Tucked behind a scraggly bush, atop a small rise, Wyman Meinzer surveys the desolate landscape surrounding him. Scattered gnarled trees forever locked in a continual battle with the unpredictable winds and weather rise skyward, surrounded by dense patches of scrub brush. The dusty mounds of soil that make up the north Texas plains region stretch into the distance. Nearby his rifle leans on a rock, next to a small pack filled with equipment.
Far from Wyman’s location, about half-a-mile distant, he sees his prey, a small collection of coyotes. He checks to see that the sun is behind him and the predators are upwind from his position. The conditions are perfect. He digs into his bag and pulls out a homemade animal call crafted from a deer antler he found near his home not far from where he is hunkered down right now. He blows into it and the coyotes instantly pivot towards his location, their interest piqued by the possibility of a meal.
He blows it again and ducks lower behind the mesquite shrub, careful not to be seen. The animals begin to lope towards his position, the distinct call of rabbits that he has made pulling them in. As they get closer Meinzer drops deeper into the shadows, sets his call off to the side, and begins to make a squeaking sound from his lips that mimics mice. He lines up for the shot, this one will be perfect he thinks, and waits. Soon enough four coyotes are less than fifteen yards away from him, working the landscape, trying to ferret out the source of the mysterious sounds they heard.
The only thing moving is his finger as he continually presses the button on his 35mm camera with a 400mm lens, capturing stunning images that he has known and loved his entire life. After a while they wander off back the way they came, their curiosity dimmed. Meinzer sits up, smiles, slings his camera over his left shoulder and his rifle over his right, and heads back to his ATV sitting next to the rutted rocky road two-miles away.
He almost oozes a feeling of independence and freedom, of an unwillingness to be reined in.
It’s just another day at the office for Meinzer, a man Field and Stream magazine has called an outdoor legend. That is just one of a long list of accolades he has accrued over a lifetime of documenting the wilds of the west. But perhaps the one he is most proud of is being the official State Photographer of Texas, a place he has lived his entire life and one that defines him. He almost oozes a feeling of independence and freedom, of an unwillingness to be reined in.
Growing up in north Texas in the 1950’s on the League Ranch, a 27,000-acre spread where his father was a foreman, Meinzer spent all of his time roaming the rugged wilderness. He had pet bobcat and coyote pups, was riding horses almost before he could walk, and learned to be a cowboy. The love of the wild continued during his time at Texas Tech, where he studied to be a wildlife biologist. It was during school that he first picked up a camera and instantly fell in love.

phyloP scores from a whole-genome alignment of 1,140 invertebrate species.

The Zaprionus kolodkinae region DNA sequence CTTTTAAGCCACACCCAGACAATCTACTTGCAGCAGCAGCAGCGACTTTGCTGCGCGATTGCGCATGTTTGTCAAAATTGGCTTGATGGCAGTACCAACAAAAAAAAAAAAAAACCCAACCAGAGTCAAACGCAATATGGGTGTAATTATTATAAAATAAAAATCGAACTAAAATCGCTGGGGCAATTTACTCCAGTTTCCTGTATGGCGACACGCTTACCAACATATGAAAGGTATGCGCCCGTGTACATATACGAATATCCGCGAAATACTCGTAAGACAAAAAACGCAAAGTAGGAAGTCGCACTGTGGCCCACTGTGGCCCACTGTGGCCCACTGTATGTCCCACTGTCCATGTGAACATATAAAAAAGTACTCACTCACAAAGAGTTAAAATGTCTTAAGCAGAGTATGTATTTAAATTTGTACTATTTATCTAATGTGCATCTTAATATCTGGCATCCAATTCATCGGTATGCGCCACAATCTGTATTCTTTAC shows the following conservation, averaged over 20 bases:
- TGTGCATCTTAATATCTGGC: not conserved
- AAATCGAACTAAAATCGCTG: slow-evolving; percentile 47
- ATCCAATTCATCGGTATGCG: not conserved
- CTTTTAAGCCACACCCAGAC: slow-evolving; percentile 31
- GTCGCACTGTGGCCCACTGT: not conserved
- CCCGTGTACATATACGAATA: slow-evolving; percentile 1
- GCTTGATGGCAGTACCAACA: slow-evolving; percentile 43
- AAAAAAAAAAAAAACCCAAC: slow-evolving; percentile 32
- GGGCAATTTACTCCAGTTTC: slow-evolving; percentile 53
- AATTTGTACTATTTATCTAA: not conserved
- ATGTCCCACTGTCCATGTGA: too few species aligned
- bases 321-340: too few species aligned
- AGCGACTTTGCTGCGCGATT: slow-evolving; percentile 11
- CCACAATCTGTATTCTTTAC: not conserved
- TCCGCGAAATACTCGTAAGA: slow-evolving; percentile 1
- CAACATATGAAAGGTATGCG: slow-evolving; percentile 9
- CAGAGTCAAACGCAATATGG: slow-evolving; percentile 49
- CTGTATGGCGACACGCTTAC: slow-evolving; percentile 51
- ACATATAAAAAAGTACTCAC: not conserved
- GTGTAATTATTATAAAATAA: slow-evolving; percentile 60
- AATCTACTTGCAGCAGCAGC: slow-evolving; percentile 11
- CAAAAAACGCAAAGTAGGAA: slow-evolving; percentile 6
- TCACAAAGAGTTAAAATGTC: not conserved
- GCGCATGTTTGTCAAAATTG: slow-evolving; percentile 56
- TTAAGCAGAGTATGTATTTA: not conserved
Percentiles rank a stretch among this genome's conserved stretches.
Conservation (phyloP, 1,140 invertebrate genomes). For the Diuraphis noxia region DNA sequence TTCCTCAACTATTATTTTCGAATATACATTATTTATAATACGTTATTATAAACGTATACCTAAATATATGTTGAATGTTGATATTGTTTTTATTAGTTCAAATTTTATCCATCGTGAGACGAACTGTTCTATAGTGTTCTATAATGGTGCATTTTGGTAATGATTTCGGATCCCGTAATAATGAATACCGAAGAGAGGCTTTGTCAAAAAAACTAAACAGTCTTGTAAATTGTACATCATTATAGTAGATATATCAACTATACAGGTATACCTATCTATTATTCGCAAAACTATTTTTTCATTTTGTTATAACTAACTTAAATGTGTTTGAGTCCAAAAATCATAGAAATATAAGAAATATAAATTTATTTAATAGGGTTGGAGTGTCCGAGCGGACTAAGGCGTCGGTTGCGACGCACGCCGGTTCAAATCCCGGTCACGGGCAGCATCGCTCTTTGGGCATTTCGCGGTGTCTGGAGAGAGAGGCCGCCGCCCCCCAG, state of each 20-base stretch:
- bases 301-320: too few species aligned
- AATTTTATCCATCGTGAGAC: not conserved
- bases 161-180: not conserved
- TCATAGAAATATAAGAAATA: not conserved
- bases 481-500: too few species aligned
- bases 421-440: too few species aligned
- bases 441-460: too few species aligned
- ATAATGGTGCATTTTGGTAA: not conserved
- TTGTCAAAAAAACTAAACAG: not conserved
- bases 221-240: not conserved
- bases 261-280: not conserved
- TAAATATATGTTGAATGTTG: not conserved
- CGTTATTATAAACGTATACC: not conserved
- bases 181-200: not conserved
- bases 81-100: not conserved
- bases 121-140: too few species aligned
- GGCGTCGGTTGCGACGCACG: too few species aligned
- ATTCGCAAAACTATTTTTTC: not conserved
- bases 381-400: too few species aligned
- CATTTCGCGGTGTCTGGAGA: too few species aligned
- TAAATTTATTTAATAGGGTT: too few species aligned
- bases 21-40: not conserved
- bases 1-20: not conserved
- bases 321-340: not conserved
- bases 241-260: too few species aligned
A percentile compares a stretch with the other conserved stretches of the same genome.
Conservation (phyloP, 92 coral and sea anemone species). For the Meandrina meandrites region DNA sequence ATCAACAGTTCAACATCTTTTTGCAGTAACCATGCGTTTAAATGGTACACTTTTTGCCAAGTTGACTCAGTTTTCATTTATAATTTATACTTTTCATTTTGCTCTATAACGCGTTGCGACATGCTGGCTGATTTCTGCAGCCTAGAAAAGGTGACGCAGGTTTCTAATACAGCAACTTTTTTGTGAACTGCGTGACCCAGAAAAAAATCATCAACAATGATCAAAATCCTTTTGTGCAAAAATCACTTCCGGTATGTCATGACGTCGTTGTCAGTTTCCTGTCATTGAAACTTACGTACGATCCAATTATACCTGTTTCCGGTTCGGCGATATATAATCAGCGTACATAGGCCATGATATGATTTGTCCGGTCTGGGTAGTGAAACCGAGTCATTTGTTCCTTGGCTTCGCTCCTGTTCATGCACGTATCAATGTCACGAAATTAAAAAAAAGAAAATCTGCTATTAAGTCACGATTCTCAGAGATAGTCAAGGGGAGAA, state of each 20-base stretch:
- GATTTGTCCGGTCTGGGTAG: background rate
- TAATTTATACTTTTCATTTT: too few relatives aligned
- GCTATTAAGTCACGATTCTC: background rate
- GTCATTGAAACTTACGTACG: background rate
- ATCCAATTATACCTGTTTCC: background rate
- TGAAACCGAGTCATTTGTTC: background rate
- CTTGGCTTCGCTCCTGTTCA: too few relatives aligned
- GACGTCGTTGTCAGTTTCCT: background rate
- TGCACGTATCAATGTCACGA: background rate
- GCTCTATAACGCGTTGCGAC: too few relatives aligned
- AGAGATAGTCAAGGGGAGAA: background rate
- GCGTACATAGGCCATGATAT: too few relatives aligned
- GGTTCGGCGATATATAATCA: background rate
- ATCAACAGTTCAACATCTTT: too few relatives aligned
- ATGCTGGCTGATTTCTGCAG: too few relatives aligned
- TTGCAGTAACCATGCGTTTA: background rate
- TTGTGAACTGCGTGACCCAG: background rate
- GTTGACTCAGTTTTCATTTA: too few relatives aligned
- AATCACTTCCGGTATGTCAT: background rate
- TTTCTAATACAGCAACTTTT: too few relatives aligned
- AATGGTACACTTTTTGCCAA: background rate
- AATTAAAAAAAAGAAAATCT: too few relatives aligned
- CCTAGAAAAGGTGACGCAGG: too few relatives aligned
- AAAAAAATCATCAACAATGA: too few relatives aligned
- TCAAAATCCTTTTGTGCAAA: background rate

After graduation he spent five years as a professional predator hunter for big ranches. During those long stretches out on the plains he perfected his photographic skills. When he wasn’t hunting, he was chasing the light, looking for natural beauty to document. He decided to dedicate himself to photography full time in the late 1970’s. His work has appeared on over 250 magazine covers and he has written and/or photographed twenty-four large format books. He estimates that he has shot close to one million pictures over his lifetime.
His work has appeared on over 250 magazine covers and he has written and/or photographed twenty-four large format books. He estimates that he has shot close to one million pictures over his lifetime.
It is in search of images for his next book that brought him into the backcountry today. After seven decades his bushy mustache and hair have gone grey and he might move a step slower, but he still is an outdoorsman. Drawing on abilities honed over his lifetime he is working on a book that will be titled, “The Art of Predator Calling: A Portrait in Tradition.” It is a skill that has existed for as long as mankind has walked the planet and one that he is versed in. The book will feature exquisite photos of the coyotes, bobcats and fox that roam the north Texas rangelands, and data he has collected over fifty years on predator calling.
To successfully create the pictures for this book he needs to disappear into the landscape and become one with the creatures he wants to document. It is not easy, but he wouldn’t have it any other way. “You have to learn to blend in well in the wilderness, how to improvise to get the perfect shot,” Meinzer says in a relaxed drawl. “There is nothing more challenging than photographing coyotes, they are the most difficult and elusive animal of which to create great images. But I wouldn’t have it any other way, this is my life and I love it.”